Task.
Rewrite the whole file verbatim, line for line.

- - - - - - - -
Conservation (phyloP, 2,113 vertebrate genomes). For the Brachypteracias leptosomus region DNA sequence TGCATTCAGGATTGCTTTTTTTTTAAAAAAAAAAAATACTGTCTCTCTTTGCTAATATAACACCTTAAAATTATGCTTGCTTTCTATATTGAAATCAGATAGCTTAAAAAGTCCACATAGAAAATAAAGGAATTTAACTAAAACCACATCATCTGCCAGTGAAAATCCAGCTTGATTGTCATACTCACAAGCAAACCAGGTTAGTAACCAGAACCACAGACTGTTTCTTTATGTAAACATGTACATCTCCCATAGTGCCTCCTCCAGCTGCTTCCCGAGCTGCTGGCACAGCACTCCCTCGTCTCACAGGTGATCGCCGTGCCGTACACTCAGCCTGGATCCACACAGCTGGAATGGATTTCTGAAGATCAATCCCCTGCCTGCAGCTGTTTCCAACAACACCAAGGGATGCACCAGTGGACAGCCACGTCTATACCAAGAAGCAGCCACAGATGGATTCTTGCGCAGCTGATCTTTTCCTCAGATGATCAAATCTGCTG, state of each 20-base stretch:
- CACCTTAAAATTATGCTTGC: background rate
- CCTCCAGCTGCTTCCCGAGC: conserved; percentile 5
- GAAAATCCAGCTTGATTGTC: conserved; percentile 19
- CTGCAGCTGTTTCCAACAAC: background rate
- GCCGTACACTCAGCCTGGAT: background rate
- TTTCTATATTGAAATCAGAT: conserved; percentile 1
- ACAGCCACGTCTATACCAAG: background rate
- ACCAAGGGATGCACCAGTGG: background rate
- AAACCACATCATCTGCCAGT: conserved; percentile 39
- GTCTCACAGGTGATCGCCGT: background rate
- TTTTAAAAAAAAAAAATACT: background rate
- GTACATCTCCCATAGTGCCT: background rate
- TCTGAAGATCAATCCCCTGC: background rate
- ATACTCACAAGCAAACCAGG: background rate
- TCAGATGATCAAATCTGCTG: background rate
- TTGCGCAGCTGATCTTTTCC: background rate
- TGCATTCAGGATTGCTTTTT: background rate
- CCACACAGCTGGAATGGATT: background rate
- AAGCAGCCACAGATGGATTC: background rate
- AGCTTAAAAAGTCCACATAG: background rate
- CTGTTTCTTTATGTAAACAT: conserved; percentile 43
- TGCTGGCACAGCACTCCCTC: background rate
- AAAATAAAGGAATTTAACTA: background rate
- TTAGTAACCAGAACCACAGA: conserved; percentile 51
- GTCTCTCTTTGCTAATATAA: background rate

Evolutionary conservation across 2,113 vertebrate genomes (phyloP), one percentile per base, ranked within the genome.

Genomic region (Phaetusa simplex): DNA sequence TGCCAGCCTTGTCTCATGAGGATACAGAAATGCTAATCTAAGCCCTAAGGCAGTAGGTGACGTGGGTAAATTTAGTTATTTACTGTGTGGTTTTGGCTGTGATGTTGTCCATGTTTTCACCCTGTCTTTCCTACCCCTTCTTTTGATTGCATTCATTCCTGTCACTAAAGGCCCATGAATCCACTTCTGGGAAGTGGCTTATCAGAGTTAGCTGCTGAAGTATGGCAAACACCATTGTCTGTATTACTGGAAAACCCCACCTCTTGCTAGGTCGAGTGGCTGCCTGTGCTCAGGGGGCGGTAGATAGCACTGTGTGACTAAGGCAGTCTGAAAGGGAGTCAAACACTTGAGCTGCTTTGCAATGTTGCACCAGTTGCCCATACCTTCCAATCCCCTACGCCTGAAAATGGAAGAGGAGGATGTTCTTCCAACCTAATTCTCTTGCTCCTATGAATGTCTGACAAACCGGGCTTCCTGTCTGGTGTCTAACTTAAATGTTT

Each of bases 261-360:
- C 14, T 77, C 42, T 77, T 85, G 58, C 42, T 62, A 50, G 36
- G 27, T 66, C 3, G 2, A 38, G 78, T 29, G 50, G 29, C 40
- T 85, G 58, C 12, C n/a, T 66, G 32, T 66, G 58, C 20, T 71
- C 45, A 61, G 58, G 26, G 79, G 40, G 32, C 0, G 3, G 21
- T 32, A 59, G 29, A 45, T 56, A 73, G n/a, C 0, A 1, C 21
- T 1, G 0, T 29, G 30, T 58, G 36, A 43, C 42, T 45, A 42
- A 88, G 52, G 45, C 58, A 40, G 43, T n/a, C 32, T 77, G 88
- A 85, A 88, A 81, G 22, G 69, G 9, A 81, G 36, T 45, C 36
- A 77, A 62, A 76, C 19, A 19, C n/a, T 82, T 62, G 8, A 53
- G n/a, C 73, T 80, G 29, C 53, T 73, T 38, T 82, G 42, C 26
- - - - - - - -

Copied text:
Conservation (phyloP, 2,113 vertebrate genomes). For the Brachypteracias leptosomus region DNA sequence TGCATTCAGGATTGCTTTTTTTTTAAAAAAAAAAAATACTGTCTCTCTTTGCTAATATAACACCTTAAAATTATGCTTGCTTTCTATATTGAAATCAGATAGCTTAAAAAGTCCACATAGAAAATAAAGGAATTTAACTAAAACCACATCATCTGCCAGTGAAAATCCAGCTTGATTGTCATACTCACAAGCAAACCAGGTTAGTAACCAGAACCACAGACTGTTTCTTTATGTAAACATGTACATCTCCCATAGTGCCTCCTCCAGCTGCTTCCCGAGCTGCTGGCACAGCACTCCCTCGTCTCACAGGTGATCGCCGTGCCGTACACTCAGCCTGGATCCACACAGCTGGAATGGATTTCTGAAGATCAATCCCCTGCCTGCAGCTGTTTCCAACAACACCAAGGGATGCACCAGTGGACAGCCACGTCTATACCAAGAAGCAGCCACAGATGGATTCTTGCGCAGCTGATCTTTTCCTCAGATGATCAAATCTGCTG, state of each 20-base stretch:
- CACCTTAAAATTATGCTTGC: background rate
- CCTCCAGCTGCTTCCCGAGC: conserved; percentile 5
- GAAAATCCAGCTTGATTGTC: conserved; percentile 19
- CTGCAGCTGTTTCCAACAAC: background rate
- GCCGTACACTCAGCCTGGAT: background rate
- TTTCTATATTGAAATCAGAT: conserved; percentile 1
- ACAGCCACGTCTATACCAAG: background rate
- ACCAAGGGATGCACCAGTGG: background rate
- AAACCACATCATCTGCCAGT: conserved; percentile 39
- GTCTCACAGGTGATCGCCGT: background rate
- TTTTAAAAAAAAAAAATACT: background rate
- GTACATCTCCCATAGTGCCT: background rate
- TCTGAAGATCAATCCCCTGC: background rate
- ATACTCACAAGCAAACCAGG: background rate
- TCAGATGATCAAATCTGCTG: background rate
- TTGCGCAGCTGATCTTTTCC: background rate
- TGCATTCAGGATTGCTTTTT: background rate
- CCACACAGCTGGAATGGATT: background rate
- AAGCAGCCACAGATGGATTC: background rate
- AGCTTAAAAAGTCCACATAG: background rate
- CTGTTTCTTTATGTAAACAT: conserved; percentile 43
- TGCTGGCACAGCACTCCCTC: background rate
- AAAATAAAGGAATTTAACTA: background rate
- TTAGTAACCAGAACCACAGA: conserved; percentile 51
- GTCTCTCTTTGCTAATATAA: background rate

Evolutionary conservation across 2,113 vertebrate genomes (phyloP), one percentile per base, ranked within the genome.

Genomic region (Phaetusa simplex): DNA sequence TGCCAGCCTTGTCTCATGAGGATACAGAAATGCTAATCTAAGCCCTAAGGCAGTAGGTGACGTGGGTAAATTTAGTTATTTACTGTGTGGTTTTGGCTGTGATGTTGTCCATGTTTTCACCCTGTCTTTCCTACCCCTTCTTTTGATTGCATTCATTCCTGTCACTAAAGGCCCATGAATCCACTTCTGGGAAGTGGCTTATCAGAGTTAGCTGCTGAAGTATGGCAAACACCATTGTCTGTATTACTGGAAAACCCCACCTCTTGCTAGGTCGAGTGGCTGCCTGTGCTCAGGGGGCGGTAGATAGCACTGTGTGACTAAGGCAGTCTGAAAGGGAGTCAAACACTTGAGCTGCTTTGCAATGTTGCACCAGTTGCCCATACCTTCCAATCCCCTACGCCTGAAAATGGAAGAGGAGGATGTTCTTCCAACCTAATTCTCTTGCTCCTATGAATGTCTGACAAACCGGGCTTCCTGTCTGGTGTCTAACTTAAATGTTT

Each of bases 261-360:
- C 14, T 77, C 42, T 77, T 85, G 58, C 42, T 62, A 50, G 36
- G 27, T 66, C 3, G 2, A 38, G 78, T 29, G 50, G 29, C 40
- T 85, G 58, C 12, C n/a, T 66, G 32, T 66, G 58, C 20, T 71
- C 45, A 61, G 58, G 26, G 79, G 40, G 32, C 0, G 3, G 21
- T 32, A 59, G 29, A 45, T 56, A 73, G n/a, C 0, A 1, C 21
- T 1, G 0, T 29, G 30, T 58, G 36, A 43, C 42, T 45, A 42
- A 88, G 52, G 45, C 58, A 40, G 43, T n/a, C 32, T 77, G 88
- A 85, A 88, A 81, G 22, G 69, G 9, A 81, G 36, T 45, C 36
- A 77, A 62, A 76, C 19, A 19, C n/a, T 82, T 62, G 8, A 53
- G n/a, C 73, T 80, G 29, C 53, T 73, T 38, T 82, G 42, C 26